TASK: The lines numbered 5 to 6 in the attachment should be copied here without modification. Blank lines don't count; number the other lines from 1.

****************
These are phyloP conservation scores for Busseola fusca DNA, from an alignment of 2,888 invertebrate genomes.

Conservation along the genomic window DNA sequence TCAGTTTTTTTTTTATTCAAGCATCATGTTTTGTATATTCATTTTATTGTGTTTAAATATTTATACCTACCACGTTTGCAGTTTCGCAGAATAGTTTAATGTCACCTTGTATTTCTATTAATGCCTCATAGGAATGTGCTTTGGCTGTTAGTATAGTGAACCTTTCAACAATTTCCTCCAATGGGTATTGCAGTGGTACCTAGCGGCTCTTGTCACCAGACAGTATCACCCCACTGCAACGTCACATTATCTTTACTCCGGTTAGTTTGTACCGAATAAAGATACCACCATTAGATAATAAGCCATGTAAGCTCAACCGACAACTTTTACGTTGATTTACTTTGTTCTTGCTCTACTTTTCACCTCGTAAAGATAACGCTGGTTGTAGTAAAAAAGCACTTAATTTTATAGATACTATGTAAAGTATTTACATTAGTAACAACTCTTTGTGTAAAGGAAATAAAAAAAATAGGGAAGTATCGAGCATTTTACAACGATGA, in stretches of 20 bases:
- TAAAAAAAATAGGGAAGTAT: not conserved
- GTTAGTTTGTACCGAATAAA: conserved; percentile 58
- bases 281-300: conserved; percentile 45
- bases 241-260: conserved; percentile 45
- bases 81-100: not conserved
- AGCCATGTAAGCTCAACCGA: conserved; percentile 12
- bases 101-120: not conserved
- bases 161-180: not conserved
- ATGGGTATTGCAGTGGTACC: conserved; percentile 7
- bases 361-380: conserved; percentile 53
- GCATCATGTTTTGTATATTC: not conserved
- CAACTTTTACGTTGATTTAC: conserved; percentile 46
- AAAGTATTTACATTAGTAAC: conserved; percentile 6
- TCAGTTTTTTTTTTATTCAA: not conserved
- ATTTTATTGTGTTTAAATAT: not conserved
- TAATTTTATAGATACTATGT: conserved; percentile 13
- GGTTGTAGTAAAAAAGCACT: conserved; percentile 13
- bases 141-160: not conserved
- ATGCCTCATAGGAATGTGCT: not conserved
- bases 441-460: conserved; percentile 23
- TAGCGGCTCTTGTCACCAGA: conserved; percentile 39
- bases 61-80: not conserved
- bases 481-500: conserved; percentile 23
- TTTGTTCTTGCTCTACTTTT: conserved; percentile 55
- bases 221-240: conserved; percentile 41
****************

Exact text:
- bases 281-300: conserved; percentile 45
- bases 241-260: conserved; percentile 45